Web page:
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Schroeder

A homeless man will stand trial in April for allegedly attempting to kill an Emporia woman he had been dating.

Matthew Schroeder, 41, pleaded not guilty Friday in Lyon County District Court to counts of attempted murder, attempted kidnapping and attempted battery.

But Schroeder's attorney claims the alleged victim reported Schroeder to authorities in the past for domestic violence, then withdrew the complaints.

An Assistant Lyon County Attorney filed a motion Thursday to bar defense attorney Rand Simmons from mentioning what he calls “prior misconduct” at an upcoming trial.

“The alleged recantations... are not relevant to prove the issues before the court in the present manner,” Carissa Brinker contended in her motion. “The evidence is not relevant or admissible.”

Chief Judge Jeffry Larson scheduled a motions hearing on that issue and others for Thursday, March 30. Schroeder is scheduled to go on trial Monday, April 17.

Schroeder is charged with entering the woman's State Street home on Tuesday, October 12, 2022 and attempting to suffocate her.

Schroeder remained in the Lyon County Detention Center Monday.

(7) comments

Cloud1981

This is definitely a case of two toxic people that shouldn’t of been together. They both have been horrible to each other and have both been guilty for a lot of bad things in their “relationship “! Homeless man isn’t a fact in this story. They were staying together and nothing good was coming from that household at all!!!!!!! Both should be locked up in my opinion.

Aim_High

So this woman has filed false allegations and then recanted multiple times in the past? Any lawyer worth their salt is rightfully going to bring that up... Did the state ever file charges for filing false reports? Or did they do nothing? How long until this victim recants her story this time?

The recantations may not be relevant to prove the county attorneys case, but they are absolutely relevant to prove the defendants innocence. If I'm falsely accused of rape by the same woman 99 times, and on the 100th time it finally goes to court, my attorney isn't allowed to point out "this woman has falsely accusd my client of rape 99 times in the past already??".... The assistant attorney thinks we should ignore the 99 times in the past? Just seems kinda unfair to the defense.

mokan

Recanting is very common in domestic violence situations. This is for various reasons. They can be economic, if the victim relies on his/her abuser for shelter or financial support. It can be the result of a change of heart or manipulation. Domestic violence is a cycle. Usually escalates until either the victim leaves, is gravely injured, or killed.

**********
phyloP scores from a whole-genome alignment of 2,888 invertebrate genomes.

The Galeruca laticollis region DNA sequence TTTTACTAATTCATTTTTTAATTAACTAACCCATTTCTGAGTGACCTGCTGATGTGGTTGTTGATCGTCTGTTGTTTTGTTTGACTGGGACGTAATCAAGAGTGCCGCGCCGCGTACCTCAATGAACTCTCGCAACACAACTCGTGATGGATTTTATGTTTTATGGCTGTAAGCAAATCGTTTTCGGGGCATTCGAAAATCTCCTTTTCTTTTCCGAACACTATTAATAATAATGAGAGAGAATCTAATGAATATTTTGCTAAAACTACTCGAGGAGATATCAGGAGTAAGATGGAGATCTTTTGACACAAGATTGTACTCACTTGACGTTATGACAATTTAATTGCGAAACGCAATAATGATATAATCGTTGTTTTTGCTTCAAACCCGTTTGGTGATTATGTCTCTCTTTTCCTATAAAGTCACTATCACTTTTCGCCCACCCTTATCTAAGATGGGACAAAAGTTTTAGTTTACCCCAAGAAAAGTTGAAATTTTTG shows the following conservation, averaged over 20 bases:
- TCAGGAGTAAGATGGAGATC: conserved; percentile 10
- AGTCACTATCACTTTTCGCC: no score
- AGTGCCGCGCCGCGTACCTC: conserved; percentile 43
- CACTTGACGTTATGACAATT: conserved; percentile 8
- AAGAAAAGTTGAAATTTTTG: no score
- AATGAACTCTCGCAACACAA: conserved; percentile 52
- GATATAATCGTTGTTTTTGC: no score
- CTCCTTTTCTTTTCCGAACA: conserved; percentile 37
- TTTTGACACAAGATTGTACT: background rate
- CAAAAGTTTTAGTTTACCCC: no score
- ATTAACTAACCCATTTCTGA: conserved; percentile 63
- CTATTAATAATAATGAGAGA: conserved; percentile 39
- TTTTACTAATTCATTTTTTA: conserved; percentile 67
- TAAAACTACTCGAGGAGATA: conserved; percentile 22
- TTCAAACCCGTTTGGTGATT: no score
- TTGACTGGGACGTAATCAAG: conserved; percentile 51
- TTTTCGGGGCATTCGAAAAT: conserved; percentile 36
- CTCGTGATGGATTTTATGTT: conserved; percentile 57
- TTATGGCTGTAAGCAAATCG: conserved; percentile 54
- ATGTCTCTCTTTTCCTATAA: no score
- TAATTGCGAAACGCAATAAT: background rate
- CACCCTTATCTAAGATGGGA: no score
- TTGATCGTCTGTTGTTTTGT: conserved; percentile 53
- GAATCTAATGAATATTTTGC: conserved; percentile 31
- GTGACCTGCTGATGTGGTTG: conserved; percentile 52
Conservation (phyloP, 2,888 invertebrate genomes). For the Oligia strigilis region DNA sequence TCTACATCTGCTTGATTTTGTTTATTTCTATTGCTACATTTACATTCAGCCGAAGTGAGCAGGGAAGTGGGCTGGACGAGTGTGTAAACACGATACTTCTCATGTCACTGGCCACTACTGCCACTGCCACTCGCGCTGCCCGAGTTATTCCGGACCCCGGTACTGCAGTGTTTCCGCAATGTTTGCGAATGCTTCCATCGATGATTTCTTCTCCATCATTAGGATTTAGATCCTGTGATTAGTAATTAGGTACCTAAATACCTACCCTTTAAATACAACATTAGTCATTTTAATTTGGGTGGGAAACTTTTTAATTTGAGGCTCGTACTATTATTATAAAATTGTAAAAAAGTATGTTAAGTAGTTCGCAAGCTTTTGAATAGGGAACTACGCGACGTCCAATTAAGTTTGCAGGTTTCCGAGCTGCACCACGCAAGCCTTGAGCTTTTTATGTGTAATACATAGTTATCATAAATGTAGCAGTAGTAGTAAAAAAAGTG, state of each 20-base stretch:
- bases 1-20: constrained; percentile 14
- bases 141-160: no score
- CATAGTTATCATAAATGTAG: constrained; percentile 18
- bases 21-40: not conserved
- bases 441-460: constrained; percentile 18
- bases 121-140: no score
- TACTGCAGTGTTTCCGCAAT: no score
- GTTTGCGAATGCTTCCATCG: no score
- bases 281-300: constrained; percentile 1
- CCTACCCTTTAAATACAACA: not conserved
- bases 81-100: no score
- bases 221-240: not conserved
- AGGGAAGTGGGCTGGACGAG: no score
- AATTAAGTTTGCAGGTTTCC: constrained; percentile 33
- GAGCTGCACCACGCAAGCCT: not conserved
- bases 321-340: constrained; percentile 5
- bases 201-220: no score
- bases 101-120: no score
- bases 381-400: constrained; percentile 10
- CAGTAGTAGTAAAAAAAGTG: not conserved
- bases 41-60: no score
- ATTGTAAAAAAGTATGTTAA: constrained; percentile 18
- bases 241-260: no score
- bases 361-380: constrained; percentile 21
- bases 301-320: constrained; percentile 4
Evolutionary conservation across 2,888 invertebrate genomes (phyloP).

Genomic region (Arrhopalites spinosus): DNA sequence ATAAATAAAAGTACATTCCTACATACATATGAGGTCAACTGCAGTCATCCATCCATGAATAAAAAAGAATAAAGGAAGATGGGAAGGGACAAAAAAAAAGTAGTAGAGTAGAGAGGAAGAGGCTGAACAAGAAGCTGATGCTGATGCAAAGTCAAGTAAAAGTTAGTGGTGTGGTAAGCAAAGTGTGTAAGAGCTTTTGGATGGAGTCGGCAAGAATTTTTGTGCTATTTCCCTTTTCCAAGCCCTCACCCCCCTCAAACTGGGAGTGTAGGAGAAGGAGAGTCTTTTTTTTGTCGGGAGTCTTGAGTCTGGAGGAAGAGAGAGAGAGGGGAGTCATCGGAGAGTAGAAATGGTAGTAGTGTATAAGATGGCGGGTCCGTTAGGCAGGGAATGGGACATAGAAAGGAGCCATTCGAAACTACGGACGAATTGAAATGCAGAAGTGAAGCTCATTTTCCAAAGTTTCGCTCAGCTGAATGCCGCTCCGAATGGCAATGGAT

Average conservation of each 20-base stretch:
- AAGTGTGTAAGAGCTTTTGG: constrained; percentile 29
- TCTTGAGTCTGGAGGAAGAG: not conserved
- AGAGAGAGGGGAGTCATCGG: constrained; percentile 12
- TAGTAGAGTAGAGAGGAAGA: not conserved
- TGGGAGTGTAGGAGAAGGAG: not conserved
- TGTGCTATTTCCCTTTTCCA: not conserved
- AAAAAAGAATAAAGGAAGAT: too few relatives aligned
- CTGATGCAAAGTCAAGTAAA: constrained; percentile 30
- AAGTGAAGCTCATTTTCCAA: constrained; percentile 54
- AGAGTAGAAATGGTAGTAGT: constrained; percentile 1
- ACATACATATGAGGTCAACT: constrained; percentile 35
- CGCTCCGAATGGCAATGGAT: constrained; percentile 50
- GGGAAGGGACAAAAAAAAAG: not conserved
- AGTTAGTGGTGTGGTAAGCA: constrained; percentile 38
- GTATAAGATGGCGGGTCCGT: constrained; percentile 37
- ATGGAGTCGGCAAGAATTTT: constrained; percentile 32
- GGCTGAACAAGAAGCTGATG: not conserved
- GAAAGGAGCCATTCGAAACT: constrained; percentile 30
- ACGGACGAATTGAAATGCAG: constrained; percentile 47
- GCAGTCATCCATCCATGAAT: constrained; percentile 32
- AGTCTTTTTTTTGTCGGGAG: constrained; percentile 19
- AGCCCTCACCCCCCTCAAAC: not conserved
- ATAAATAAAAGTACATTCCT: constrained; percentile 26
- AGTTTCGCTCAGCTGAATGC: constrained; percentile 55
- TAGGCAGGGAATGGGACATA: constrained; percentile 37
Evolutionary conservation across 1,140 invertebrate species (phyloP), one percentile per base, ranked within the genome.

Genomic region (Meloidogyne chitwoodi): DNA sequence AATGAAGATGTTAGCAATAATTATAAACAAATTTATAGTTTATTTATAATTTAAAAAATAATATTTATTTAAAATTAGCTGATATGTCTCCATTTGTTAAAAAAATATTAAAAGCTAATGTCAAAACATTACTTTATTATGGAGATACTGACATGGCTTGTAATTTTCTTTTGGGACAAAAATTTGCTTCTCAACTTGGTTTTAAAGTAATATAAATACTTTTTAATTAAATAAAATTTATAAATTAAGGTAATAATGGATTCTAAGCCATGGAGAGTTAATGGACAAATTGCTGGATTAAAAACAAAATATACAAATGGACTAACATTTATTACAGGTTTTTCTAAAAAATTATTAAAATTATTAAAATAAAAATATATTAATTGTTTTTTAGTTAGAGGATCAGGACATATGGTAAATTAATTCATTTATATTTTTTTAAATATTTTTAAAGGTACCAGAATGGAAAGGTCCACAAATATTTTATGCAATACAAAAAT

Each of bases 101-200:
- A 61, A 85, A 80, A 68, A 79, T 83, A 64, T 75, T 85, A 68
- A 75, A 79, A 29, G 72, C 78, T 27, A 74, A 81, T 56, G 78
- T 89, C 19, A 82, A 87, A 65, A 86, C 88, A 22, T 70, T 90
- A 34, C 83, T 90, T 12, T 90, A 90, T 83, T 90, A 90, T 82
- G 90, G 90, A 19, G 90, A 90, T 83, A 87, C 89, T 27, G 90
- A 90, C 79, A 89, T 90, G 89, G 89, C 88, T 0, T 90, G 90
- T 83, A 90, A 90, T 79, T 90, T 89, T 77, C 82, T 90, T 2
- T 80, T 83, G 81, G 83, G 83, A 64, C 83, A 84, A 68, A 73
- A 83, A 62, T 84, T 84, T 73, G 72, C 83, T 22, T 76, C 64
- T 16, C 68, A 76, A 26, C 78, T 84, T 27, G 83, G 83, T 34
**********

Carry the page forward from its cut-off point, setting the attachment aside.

The article mentions she was "suffocated". Taking away someone's ability to breathe, whether through strangulation or stopping their airflow by covering their nose/mouth, steps up the lethality of the situation. They are 750% more likely to be killed by the same perpetrator.

Aim_High

I wonder how many times the prosecutor has allowed charges to be dropped against this guy due to "recanting"? Maybe I watch too much TV, but I thought once the victim tells an officer what happened to them, its up to the police to press charges from there, and the victim would have no authority to drop charges against their abuser.

Recanting by definition says "to announce in public that your past beliefs or statements were wrong or not true and that you no longer agree with them."

If you put someone in jail, then admit that your statement was not true, that should be some sort of punishable offense.

And don't get me wrong, if this guy entered her house and suffocated her, he deserves what he has coming, but he should also be able to defend himself by telling his side of the story in its entirety, as should the victim.

create

The victim cannot speak for herself so the law must do it for her. As has been pointed out in another post to your original comment, recanting is common in domestic abuse issues. Fear is the usual cause, fear of the assailant, fear of loss of support, fear of being embarrassed to admit being abused among others. Put yourself in the shoes of the woman here.

Aim_High

That is my question, create. Why wasn't the law speaking for this victim? Why did the prosecutor drop the previous charges multiple times before it became this serious? And now the prosecutor wants to hide all the previous charges they dropped from being disclosed in court... The only time a prosecutor should drop charges is if they have a good reason to do so... a victim recanting out of fear, embarrassment, whatever is not a good reason, so there must be another reason... I'm not victim bashing here, I'm putting myself in the shoes of the prosecutor. This guy should have been convicted the first time, or second time, etc.

Rationa1

What is this? A defendant has a right to mount a defense? To challenge the State's case against them?

What a novel idea, Aim. We should try it in this State one day. Of course, with the Federal Supreme Court currently seated, I have little hope this approach would be upheld.

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